For a few hours on Thursday, it looked like it was September 2008 all over again, as the global financial system appeared to be on the brink of having a meltdown. This time, the crisis wasn’t over banks, but over countries — specifically over fears that Greece won’t be able to pay back its mounting debt. While the massive stock market drop may have been made worse due to a computer glitch and fears of a Lehman-style meltdown have somewhat subsided, the fact is that the global economy is by no means out of the woods.
There can be little surprise that conservatives in America are drawing the exact wrong lessons from the Greek debt crisis. Dave Weigel points out that “Greece has become the new France” to conservatives, as Rep. Tod Tiahrt (R-KS) exclaimed:
[O]ur nation’s debt held by the public will reach an astonishing 90 percent of Gross Domestic Product within ten years. By comparison, Greece’s current debt to GDP ratio of 112.5 percent has resulted in a lowering of their credit rating to junk status. Without dramatic spending restraint, the U.S. is on a path toward the same crisis.
This is dangerous and misguided. The United States is in no danger of defaulting — our economy is growing and due to fears over the Euro, investors are boosting the value of the dollar. Yes debt is bad, and a lot of debt is really bad. Greece is definitely to blame for a failure to modernize its state and its economy over the last decade, but this isn’t about bailing out Greece any more — it is about Europe.
Just as the failure to rescue Lehman Brothers allowed the floodgates of the crisis to open, endangering other banks and the whole financial system, the failure to promptly and aggressively deal with Greece has lead to fears that contagion will spread to other European countries – such as Portugal and Spain. And just as the financial bailout was not about saving a particular bank — but about preventing America’s financial collapse and therefore the U.S. economy — the belated Greek bailout is not about saving lazy Greek pensioners — it’s about saving European banks and Europe’s financial system.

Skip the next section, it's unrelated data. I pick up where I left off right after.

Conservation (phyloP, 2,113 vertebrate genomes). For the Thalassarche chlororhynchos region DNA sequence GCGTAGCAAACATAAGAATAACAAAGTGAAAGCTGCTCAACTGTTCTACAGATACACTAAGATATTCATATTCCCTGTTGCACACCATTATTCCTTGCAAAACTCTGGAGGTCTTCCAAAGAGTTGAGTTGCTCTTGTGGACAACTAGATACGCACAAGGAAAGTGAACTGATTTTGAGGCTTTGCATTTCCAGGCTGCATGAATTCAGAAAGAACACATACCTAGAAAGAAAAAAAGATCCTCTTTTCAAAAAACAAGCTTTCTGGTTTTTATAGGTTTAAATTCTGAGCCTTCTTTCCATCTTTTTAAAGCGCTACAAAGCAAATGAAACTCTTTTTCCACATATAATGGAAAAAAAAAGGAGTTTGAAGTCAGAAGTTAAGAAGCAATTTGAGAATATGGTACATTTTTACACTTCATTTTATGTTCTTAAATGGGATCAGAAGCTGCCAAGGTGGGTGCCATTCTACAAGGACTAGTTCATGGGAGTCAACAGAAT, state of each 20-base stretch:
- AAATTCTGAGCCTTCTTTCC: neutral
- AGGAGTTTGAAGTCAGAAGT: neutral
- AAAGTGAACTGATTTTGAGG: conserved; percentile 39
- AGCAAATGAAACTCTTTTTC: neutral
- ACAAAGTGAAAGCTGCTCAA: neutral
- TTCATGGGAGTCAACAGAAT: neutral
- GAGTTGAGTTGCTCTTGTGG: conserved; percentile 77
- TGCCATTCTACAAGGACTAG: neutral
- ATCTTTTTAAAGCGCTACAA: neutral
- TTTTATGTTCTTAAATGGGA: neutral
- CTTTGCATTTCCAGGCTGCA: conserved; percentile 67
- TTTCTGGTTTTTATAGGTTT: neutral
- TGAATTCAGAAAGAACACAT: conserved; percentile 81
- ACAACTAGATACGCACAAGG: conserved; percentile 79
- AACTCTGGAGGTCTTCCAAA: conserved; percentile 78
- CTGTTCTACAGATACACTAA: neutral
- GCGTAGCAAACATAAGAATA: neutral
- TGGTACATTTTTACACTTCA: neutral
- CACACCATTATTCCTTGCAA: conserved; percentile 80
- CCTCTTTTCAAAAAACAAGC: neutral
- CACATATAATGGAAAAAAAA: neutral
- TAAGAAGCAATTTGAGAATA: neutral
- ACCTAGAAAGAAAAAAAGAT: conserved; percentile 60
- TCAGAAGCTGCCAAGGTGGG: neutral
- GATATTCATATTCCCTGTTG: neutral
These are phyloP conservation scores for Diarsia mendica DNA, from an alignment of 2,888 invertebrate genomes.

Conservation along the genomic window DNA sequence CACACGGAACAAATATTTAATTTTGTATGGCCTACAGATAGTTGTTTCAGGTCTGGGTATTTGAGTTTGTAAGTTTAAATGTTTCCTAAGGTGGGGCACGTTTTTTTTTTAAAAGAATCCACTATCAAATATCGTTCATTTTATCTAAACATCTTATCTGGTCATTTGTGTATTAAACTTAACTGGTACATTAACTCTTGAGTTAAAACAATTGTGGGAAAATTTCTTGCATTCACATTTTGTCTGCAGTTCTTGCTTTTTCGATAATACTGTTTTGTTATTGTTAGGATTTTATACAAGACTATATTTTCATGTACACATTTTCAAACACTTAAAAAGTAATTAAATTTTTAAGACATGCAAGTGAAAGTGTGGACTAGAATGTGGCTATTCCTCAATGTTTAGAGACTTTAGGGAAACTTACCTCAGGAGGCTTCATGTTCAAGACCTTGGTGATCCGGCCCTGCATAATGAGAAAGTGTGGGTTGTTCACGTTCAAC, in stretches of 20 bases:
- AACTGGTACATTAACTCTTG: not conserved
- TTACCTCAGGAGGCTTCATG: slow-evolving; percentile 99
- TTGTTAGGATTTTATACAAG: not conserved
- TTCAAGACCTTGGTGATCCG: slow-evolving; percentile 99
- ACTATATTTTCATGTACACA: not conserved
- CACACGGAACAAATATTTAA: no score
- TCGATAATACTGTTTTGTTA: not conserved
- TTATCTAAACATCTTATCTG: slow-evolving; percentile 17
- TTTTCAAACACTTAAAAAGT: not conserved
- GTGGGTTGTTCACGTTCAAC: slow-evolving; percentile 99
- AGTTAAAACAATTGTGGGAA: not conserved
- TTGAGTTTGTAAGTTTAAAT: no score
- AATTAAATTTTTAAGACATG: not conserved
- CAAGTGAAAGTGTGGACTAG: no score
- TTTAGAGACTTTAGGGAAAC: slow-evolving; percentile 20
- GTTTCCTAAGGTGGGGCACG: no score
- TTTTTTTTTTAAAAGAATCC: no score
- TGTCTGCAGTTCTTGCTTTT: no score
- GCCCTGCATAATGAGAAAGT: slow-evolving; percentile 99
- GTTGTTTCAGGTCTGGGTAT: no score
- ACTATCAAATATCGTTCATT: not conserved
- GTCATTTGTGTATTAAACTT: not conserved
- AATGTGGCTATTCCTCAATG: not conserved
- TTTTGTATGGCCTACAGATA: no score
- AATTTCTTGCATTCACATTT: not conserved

The problem is that the bailout for Greece and the subsequent austerity plan in many ways seems likely to fail. As Paul Krugman fears, it could send Greece into a deflationary death spiral, where its economy rapidly shrinks following cuts in public spending, this economic contraction leads to lower revenues, only making Greece less able to pay back its debts, which as a result lead to further economic collapse with Greece having to leave the Euro. This is the deflationary death spiral that America faced in ’08-’09 and would have certainly commenced if conservative austerity plans had carried the day. Yet the stimulus package and the Federal Reserve’s aggressive expansionary policy successfully avoided this outcome and now growth has returned.
Yet in Europe, efforts to stimulate have been limited. This is largely the result of German Chancellor Angela Merkel — the leader of Europe’s economic engine. Contrary to most American assumptions, Germany is highly conservative economically and has consistently adopted an approach that was overly preoccupied with fighting non-existent inflation and was highly suspicious of deficit spending. Last year Merkel and Larry Summers even publicly sparred over U.S. stimulus funding, and as Matt Yglesias has pointed out, the European Central Bank — which is largely under the thumb of Germany — has resisted injecting any life into the broader European economy. This suits Germany fine, but it is detrimental to the economies of countries on Europe’s periphery.
Now Merkel, realizing that the whole European monetary system could crash, has gotten on board a bailout package to help pay off its debt — much of which just happens to be owed to German banks. But this may have come too little too late. And any efforts to stimulate the Euro-zone have been punted by the European Central Bank, which has resisted lowering interest rates. In an excellent analysis of the crisis, the Washington Post’s Steve Pearlstein notes the emerging irony:
Back when the global financial crisis began in earnest in 2008, Europeans were quick to blame it all on Americans who lent unwisely and borrowed excessively. So it is more than a bit ironic that, having long denied its own forays into unwise lending and excessive borrowing, it is Europe that seems to be leading the global economy into the second phase of the crisis.
Merkel’s reluctance to act is not just a failure of German economic thinking, but a failure of German international leadership. In the wake of the ’08 economic crisis, European eyes turned to Berlin and Brussels. This gave Germany the opportunity over the course of the last two years to both assert itself as Europe’s leader, as well as set a clear course for the European project, which had gone adrift over the last half decade. Instead, Merkel has balked, choosing parochialism over bold leadership.
While this can all be seen as rational, since one could argue she is just pursuing what is in Germany’s national interest. But this is a very limited view of “national interest.” A larger conception of national interest understands the fact that Germany needs a strong Europe. Bailing out Greece and taking a leadership role in Europe is not charity, it is about enlightened self-interest. Instead, Merkel’s approach toward Europe and international affairs is one that leaves Germany, as well as the EU, punching below its weight on the international stage.